Nothing is ever certain on the annual Sardine Run. Many have read or heard those words. In fact, never a truer word has been spoken. Part of the whole Sardine Run experience is that when it all comes together it is the greatest thing you will ever see. So, for those prepared to wait it out, the rewards can flow in, quite literally.
My husband, marine biologist, Ryan Johnson and I have visited the Sardine Run for the past three years, bumping our way up and down the coast along East London (in the Eastern Cape province of South Africa). Last year I was privileged to get a fairly good day with some dolphins snacking off a small ball of sardines. Of course, just after my trip the guys with no cameras got the best day of all, with Brydes whales, sharks, humpbacks and dolphins all ploughing through a moving feast of oily fish.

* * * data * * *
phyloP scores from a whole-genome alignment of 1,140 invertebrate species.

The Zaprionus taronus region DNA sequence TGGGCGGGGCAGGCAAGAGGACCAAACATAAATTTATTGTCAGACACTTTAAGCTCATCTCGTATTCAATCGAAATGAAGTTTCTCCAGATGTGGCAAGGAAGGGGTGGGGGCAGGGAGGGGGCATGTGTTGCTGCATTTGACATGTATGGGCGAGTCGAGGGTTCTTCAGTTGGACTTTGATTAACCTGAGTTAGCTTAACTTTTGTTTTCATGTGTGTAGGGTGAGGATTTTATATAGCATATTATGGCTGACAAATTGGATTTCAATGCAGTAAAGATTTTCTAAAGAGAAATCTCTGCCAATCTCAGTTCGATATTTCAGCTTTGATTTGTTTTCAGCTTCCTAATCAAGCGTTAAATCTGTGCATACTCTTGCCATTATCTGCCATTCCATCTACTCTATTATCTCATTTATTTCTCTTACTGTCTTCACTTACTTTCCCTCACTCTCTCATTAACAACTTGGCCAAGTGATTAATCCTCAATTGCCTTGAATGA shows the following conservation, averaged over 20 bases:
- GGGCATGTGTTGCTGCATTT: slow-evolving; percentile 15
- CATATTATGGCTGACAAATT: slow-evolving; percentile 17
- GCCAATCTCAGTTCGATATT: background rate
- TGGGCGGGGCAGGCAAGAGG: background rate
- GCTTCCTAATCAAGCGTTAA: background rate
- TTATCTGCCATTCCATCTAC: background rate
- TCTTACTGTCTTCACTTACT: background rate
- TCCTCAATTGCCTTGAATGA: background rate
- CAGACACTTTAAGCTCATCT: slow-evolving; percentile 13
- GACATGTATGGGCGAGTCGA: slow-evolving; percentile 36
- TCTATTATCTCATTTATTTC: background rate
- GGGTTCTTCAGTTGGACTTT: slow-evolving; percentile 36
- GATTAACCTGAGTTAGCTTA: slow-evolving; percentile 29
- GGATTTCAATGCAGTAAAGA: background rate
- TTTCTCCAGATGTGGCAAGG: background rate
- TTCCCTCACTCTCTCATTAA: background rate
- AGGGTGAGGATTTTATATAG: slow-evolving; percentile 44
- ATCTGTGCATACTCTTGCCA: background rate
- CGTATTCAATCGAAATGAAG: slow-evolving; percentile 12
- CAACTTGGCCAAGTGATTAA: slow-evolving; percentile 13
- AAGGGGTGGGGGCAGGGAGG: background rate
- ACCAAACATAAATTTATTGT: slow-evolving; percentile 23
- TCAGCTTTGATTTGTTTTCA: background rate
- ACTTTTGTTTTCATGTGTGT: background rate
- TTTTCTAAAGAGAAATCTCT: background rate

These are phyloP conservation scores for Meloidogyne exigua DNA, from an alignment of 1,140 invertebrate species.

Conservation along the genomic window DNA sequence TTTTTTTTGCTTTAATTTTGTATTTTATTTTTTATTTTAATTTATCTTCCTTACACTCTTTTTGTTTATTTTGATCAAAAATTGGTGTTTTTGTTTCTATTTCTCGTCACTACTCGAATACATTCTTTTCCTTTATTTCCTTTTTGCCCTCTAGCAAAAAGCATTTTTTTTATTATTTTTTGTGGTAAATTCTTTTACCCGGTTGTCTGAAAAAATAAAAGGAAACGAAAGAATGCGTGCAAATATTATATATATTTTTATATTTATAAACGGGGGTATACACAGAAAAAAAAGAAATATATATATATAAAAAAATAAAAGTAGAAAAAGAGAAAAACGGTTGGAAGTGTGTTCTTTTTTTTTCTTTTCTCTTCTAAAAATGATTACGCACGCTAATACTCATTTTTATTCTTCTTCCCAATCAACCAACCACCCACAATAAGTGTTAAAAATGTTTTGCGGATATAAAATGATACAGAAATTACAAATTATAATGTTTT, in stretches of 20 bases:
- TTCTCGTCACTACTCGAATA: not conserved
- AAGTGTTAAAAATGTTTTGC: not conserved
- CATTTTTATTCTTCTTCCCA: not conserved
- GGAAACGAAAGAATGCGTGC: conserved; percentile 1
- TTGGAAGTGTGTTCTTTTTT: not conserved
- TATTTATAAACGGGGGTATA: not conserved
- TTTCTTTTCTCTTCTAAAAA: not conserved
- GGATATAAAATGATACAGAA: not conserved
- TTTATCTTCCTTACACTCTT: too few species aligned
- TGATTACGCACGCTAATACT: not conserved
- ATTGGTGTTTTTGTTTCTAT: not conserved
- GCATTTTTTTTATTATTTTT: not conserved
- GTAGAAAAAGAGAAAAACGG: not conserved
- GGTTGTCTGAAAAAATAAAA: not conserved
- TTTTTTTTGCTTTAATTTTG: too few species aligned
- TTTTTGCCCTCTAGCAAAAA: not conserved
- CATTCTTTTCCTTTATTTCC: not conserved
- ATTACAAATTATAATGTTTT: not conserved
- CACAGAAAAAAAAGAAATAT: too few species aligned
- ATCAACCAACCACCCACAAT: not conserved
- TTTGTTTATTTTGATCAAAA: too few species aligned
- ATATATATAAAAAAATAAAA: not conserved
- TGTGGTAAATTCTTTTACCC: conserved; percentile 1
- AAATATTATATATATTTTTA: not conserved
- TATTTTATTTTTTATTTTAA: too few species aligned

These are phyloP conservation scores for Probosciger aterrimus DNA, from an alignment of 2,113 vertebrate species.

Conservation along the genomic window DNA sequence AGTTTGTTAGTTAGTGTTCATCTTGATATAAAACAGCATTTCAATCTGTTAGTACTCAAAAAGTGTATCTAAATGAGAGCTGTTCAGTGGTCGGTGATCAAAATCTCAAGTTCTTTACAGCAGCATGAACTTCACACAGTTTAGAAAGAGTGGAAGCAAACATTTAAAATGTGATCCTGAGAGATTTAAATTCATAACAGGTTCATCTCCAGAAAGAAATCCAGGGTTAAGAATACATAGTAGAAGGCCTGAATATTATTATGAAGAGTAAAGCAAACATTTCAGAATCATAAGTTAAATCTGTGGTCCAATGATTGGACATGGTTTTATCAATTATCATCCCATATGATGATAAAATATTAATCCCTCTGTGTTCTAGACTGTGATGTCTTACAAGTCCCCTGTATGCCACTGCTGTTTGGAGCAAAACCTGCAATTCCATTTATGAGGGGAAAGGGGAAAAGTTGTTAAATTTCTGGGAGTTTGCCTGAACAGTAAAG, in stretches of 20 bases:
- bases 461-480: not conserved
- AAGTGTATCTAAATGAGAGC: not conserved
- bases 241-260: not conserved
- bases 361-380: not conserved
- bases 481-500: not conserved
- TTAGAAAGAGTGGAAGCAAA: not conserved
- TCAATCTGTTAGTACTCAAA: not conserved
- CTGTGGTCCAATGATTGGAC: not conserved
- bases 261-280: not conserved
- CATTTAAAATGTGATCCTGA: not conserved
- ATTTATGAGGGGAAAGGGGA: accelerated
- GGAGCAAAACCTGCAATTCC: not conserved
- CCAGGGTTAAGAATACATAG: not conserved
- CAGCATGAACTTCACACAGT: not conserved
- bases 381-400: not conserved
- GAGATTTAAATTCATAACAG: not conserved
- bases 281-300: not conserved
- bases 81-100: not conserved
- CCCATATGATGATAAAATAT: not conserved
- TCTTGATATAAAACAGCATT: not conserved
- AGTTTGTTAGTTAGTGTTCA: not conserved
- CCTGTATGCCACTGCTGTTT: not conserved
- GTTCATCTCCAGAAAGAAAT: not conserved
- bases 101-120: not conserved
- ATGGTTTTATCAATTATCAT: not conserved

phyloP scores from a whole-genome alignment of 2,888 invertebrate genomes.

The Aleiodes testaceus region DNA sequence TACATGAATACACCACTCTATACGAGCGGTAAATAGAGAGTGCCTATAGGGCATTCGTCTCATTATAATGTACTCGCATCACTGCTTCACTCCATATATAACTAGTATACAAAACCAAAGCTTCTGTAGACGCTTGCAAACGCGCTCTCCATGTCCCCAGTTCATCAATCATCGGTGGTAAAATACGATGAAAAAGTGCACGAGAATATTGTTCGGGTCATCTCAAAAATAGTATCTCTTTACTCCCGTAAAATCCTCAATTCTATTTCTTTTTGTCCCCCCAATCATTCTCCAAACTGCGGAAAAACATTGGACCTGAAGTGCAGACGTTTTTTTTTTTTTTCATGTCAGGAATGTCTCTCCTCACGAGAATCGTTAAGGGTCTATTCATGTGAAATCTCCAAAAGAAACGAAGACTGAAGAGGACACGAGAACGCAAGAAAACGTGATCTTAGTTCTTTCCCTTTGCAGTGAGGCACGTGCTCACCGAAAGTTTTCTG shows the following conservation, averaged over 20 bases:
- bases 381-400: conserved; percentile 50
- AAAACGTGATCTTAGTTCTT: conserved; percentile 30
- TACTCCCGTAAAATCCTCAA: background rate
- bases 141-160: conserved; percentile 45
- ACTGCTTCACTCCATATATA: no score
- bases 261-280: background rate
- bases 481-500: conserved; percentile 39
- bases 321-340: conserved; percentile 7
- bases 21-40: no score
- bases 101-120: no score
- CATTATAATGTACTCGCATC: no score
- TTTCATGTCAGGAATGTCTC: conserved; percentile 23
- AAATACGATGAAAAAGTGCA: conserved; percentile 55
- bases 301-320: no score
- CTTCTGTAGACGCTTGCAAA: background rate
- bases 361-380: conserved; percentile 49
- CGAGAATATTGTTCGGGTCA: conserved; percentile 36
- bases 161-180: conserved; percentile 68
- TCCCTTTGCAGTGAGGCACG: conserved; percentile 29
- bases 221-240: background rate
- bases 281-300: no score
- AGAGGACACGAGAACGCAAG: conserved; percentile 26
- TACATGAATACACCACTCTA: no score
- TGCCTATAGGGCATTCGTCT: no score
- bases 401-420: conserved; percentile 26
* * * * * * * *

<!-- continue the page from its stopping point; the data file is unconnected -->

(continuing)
I did however, also have some rather close encounters with humpback whales and even if I hadn’t seen a sardine these would have more than made up for it. A special treat just for me was swimming with a mola-mola (sunfish) or two, as they sunbathed near the surface.
Having seen the Run I can say that this one of the most incredible natural sights for any underwater enthusiast to see. Everything comes together in a whirlwind of teeth, feathers and scales. Feathers? Yes, even feathers as thousands of Cape gannets plunge headlong into the schools of silver. As I swam alongside greedy seals, penguins and even manta rays with sharks, dolphins and whales, I realised I was immersed in the greatest spectacle I may ever see. It’s all part of the annual Sardine Run.
After the news of the good sightings from last year spread, winter sardine fever is coming back to South Africa and boats are filling up fast. I won’t miss the early dark black mornings but ultimately I look forward to that vast blueness. The air and water is a bit chilly for us warm blooded critters. However, there is nothing quite as exciting as putting your head under the surface to see bait balls of thousands of glittering sardines darting frantically around the wide open mouths of some of the most charismatic predators on earth.